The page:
What’s the point of learning grammar and punctuation rules these days? In books, work e-mails, and even tweets, we want to communicate clearly. We want to connect, understand, and be understood. Proper grammar and punctuation are powerful tools to help you do just that.
Particularly when you’re writing a manuscript, you want your ideas to translate clearly to the reader. You don’t want to give an acquiring editor or reader a reason to stumble over your sentences and set your work down.
Here are some little grammar and punctuation rules that will help you make your point.
When a sentence includes a participle (adjective ending in –ing or -ed), the noun it describes should be placed next to it.
Walking through the dark hallway, the man was barely visible to her.
Who is walking through the hallway? The reader will initially assume “the man” is, but by the end of the sentence, the reader will know otherwise. The following is a clear, correct construction:
Walking through the dark hallway, she barely saw the man.
“Its” is a possessive pronoun that functions in a sentence just like “his” or “her” does. (Notice that “his” and “her” are possessive but do not have apostrophes.)
The dog wagged its tail.
“It’s” is a contraction for “it is.”
It’s time to go to the party.
This rule is an important one. Every time it’s used correctly, an angel gets its wings.
“However” can join two independent clauses (subject and verb combinations that make sense on their own). Here are two independent clauses:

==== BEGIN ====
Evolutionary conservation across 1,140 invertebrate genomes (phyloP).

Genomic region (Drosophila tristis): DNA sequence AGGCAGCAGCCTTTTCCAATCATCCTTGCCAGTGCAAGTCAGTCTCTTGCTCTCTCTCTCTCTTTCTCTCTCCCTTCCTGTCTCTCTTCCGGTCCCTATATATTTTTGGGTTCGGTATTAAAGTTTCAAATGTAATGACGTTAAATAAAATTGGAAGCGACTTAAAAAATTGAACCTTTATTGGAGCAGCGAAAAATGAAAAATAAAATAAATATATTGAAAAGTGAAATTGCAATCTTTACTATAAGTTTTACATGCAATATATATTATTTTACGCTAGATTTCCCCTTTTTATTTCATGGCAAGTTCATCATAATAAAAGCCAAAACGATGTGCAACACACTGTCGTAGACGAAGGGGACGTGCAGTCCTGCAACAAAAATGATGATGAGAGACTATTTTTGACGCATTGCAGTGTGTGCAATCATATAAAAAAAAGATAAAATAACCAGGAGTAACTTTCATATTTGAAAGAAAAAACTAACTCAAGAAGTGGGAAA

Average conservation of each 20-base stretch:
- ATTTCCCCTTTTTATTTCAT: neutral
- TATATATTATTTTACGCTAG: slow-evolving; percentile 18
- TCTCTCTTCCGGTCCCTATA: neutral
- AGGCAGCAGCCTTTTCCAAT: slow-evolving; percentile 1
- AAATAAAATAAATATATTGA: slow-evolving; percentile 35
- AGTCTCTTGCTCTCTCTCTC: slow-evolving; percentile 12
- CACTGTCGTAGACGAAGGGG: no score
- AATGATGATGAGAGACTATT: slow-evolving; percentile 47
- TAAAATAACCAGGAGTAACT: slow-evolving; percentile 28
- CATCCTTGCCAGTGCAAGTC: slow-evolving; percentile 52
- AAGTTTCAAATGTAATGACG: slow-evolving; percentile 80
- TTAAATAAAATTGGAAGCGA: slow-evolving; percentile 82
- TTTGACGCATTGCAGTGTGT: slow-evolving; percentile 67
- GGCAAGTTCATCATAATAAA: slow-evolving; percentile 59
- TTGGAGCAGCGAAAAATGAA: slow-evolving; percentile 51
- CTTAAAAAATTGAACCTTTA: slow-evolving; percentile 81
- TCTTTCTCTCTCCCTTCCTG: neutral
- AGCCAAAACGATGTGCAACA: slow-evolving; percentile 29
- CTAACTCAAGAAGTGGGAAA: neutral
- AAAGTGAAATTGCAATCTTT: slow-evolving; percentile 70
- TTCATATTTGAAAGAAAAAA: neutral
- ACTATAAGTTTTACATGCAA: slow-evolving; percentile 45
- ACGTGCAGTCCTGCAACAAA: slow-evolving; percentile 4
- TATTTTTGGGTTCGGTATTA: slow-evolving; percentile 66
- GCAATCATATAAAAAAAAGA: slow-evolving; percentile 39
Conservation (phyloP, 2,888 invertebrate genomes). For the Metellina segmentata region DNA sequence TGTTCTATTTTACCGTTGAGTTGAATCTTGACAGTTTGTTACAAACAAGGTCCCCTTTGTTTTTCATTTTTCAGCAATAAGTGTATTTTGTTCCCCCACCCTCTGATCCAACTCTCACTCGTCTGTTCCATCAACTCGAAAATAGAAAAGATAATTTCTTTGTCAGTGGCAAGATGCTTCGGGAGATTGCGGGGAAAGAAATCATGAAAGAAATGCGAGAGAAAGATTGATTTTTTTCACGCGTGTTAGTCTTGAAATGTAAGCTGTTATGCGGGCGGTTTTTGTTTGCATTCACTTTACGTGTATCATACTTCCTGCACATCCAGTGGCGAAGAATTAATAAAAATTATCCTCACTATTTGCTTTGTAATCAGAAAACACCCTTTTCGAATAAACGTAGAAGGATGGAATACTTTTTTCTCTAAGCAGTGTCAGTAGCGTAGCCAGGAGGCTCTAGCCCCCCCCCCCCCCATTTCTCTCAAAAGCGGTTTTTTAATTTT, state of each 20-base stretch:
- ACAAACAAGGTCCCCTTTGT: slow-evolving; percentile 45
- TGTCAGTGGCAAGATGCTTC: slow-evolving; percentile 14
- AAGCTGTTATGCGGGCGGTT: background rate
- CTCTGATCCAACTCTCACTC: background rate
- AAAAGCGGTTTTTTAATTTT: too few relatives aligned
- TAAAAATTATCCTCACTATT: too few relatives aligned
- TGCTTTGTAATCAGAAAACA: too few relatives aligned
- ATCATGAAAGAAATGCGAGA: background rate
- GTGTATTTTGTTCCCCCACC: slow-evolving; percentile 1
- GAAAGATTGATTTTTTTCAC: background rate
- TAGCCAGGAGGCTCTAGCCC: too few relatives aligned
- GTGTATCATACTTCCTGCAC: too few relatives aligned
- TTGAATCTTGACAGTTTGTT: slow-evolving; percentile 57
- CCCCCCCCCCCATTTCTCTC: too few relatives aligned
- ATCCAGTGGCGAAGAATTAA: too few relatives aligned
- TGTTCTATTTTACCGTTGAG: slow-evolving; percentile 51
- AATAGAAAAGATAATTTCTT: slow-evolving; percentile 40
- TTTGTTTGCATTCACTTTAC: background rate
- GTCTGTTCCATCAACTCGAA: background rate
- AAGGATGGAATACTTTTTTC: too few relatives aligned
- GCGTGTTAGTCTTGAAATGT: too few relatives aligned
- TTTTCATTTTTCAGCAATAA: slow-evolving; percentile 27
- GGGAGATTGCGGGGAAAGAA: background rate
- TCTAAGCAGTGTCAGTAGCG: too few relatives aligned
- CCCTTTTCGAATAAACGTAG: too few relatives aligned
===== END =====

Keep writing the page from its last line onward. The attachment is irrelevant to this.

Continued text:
She went to the show.
She didn’t pay attention.
Here’s how you join the two with “however”:
She went to the show. However, she didn’t pay attention.
She went to the show; however, she didn’t pay attention.
If you use a comma before “however” here, the reader will have to circle back to realize you’ve begun the second clause.
Alternatively, you can simply write this:
She went to the show, but she didn’t pay attention.
She went to the show but didn’t pay attention.
Notice that when the second part loses its subject (“she”), it is no longer an independent clause. No comma is needed to separate a compound verb (“went to the show” and “didn’t pay attention”).
Punctuating direct address
When you address someone directly in writing, you need to use a comma to set off the name.
Now we want you to try something. Exchange “Hello” with “Let’s eat.”
Let’s eat, Sam.
What happens when we delete the required comma?
Let’s eat Sam.
That means something entirely different. Let’s hope it appears in a horror novel.
“Lay” and “lie” are frequently confused. Here’s the difference.
“Lay” is a transitive verb, which means it must be paired with an object. Example:
He will lay the weapon on the ground.
“The weapon” is the object here.
Here’s what “lay” looks like in past tense and present tense:
Past: He laid the weapon on the ground.
Present: He is laying the weapon on the ground.
“Lie” is an intransitive verb, which means no object follows. Example:
He will lie down to sleep.
Here’s what “lie” looks like in past tense and present tense:
Past: He lay down to sleep.
Present: He lies down to sleep.
These are just a few rules that will help you communicate clearly. Take it one rule at a time, and your writing will become progressively clearer.
Which grammar or punctuation rules trip you up? Tell us in the comments, and we’ll help you out. We promise it’s a judgment-free zone here.
Oh, look, an angel got its wings